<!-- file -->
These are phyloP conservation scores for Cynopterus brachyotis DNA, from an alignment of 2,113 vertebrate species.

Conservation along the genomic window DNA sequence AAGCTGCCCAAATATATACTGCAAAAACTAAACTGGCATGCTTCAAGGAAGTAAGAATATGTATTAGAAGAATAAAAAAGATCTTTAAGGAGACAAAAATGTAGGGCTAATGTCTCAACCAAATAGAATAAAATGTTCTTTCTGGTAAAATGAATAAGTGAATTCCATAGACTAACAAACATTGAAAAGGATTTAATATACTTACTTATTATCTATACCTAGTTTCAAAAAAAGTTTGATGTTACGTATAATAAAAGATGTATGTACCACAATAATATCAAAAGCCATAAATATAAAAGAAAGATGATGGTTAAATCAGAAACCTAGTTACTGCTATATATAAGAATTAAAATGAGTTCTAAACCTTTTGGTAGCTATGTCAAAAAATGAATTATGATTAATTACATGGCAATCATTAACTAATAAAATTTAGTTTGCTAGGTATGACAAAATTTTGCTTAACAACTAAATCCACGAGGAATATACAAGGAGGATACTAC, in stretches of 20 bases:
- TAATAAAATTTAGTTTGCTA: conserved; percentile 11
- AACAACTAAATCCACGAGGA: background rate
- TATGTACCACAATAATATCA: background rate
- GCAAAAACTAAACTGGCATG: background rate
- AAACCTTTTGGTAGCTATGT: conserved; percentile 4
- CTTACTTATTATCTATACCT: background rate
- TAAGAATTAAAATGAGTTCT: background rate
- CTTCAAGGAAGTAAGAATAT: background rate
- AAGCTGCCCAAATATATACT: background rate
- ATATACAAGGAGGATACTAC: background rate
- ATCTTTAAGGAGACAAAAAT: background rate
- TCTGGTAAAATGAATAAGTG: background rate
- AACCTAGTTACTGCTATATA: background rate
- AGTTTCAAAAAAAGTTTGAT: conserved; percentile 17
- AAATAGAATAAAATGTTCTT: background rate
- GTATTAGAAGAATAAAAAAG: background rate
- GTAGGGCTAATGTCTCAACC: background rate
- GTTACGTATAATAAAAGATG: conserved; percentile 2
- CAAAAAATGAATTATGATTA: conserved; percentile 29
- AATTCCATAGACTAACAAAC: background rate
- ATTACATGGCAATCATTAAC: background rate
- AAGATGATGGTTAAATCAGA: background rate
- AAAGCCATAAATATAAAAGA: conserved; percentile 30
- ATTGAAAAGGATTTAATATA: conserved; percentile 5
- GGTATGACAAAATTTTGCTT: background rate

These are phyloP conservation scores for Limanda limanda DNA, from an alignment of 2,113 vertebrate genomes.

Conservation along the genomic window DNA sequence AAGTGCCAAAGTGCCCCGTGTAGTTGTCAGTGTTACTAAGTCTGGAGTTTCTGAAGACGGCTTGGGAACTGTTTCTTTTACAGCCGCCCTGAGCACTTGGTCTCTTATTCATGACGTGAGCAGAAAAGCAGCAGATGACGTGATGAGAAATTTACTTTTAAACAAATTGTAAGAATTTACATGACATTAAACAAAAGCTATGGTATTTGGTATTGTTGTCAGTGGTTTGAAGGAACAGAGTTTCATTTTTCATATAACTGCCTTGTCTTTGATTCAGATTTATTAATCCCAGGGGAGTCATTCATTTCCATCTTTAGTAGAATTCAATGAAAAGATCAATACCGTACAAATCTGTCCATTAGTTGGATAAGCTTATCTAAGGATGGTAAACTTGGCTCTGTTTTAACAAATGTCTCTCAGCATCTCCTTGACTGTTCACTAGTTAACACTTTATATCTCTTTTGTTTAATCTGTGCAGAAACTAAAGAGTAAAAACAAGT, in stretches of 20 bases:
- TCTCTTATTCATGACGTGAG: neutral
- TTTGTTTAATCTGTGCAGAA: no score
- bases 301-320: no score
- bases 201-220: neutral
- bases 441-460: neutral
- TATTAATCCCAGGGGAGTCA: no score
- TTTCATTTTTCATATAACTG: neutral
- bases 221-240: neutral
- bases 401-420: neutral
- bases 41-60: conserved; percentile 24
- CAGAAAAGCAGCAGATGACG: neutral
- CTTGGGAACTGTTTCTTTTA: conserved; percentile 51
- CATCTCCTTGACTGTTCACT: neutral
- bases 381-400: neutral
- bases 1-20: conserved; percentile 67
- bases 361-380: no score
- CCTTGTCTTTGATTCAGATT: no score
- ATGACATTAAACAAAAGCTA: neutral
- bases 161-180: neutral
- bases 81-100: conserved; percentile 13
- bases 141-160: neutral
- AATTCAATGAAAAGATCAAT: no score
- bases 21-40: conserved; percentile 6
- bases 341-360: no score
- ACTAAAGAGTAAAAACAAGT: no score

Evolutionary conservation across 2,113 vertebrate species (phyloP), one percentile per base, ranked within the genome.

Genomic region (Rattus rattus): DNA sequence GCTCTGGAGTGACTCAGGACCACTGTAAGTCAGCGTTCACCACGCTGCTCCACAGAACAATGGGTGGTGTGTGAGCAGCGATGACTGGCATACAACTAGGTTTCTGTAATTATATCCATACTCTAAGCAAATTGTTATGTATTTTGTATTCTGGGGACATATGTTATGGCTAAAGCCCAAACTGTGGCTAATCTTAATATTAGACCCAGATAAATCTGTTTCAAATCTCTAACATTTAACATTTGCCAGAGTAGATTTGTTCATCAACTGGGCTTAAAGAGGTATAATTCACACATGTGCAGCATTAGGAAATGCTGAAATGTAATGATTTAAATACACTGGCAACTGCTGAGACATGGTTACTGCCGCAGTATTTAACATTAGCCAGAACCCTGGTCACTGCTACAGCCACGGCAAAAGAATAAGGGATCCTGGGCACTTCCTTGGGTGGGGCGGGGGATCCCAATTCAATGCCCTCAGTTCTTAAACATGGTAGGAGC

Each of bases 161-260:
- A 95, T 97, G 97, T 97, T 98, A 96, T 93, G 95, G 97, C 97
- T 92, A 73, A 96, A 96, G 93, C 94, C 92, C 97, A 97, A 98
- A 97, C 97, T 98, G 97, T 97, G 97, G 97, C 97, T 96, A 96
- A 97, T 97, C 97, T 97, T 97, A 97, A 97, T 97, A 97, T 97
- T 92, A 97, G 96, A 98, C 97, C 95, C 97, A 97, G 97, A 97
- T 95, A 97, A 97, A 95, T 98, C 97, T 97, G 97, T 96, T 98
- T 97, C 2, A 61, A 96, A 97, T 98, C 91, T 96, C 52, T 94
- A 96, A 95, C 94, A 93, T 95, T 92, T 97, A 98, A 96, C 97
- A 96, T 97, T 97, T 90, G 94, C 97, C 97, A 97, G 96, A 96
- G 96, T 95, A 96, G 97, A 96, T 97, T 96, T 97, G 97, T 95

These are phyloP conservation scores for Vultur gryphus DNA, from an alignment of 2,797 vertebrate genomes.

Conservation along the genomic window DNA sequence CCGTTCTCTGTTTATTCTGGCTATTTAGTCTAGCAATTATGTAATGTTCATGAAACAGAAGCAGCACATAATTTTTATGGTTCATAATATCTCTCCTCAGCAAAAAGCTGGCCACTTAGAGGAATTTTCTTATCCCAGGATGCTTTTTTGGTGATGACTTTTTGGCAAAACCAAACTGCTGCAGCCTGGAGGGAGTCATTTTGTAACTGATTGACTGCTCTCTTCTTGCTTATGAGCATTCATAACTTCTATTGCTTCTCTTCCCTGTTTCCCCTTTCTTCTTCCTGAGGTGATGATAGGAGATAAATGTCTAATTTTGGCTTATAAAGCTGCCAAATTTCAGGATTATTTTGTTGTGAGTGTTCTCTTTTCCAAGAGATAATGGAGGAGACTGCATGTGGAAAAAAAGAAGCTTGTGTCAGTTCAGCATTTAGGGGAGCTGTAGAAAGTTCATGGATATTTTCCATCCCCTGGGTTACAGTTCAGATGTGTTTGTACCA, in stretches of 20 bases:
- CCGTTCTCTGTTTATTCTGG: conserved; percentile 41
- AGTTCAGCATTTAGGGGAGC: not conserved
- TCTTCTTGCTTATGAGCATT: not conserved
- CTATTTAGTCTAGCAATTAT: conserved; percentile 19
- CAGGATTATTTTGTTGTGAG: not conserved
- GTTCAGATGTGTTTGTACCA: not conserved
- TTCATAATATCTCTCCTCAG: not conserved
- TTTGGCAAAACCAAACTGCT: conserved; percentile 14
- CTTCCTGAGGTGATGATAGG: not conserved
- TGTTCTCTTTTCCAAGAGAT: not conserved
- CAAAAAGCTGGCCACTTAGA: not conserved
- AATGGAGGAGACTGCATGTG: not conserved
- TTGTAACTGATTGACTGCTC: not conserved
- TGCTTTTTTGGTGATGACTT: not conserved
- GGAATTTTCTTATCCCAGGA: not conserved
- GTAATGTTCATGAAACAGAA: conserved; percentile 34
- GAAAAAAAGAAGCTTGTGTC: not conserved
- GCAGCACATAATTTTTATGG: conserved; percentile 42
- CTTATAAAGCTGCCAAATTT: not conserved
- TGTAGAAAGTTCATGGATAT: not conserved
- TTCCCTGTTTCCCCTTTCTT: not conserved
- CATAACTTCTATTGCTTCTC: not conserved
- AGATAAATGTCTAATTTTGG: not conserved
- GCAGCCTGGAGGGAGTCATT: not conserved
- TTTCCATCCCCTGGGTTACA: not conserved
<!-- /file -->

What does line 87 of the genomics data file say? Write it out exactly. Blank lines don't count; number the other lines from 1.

- GCAGCACATAATTTTTATGG: conserved; percentile 42